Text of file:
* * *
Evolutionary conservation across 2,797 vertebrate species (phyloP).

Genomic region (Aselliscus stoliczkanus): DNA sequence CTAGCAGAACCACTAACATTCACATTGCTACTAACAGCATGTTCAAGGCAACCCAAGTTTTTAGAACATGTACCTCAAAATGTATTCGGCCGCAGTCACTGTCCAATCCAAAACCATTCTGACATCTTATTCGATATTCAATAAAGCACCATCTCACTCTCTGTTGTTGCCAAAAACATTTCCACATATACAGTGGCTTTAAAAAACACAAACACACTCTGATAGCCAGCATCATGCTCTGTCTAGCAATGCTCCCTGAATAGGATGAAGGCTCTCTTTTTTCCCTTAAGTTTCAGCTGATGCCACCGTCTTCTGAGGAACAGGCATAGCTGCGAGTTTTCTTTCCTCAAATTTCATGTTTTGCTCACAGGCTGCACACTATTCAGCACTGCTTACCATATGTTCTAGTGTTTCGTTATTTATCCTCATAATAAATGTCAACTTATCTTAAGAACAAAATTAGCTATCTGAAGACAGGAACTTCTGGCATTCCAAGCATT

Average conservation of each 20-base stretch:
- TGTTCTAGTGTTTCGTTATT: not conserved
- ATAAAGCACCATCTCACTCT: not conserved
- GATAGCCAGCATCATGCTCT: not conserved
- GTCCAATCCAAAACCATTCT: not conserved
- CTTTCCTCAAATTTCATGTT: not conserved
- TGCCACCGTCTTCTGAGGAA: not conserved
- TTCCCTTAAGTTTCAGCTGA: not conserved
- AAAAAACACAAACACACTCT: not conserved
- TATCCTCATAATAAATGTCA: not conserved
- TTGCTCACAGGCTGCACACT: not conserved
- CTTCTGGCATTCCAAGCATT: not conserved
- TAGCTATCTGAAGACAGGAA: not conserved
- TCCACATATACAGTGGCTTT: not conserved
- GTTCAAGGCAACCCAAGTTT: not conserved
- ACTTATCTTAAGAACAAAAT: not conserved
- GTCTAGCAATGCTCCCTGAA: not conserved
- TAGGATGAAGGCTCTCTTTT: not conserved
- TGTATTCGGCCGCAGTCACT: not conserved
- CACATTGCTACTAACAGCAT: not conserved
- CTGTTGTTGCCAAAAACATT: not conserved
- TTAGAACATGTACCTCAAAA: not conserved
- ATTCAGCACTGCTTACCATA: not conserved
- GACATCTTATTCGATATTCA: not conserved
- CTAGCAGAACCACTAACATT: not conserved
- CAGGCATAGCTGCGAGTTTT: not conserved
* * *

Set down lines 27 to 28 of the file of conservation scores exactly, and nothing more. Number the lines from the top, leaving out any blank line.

- CTAGCAGAACCACTAACATT: not conserved
- CAGGCATAGCTGCGAGTTTT: not conserved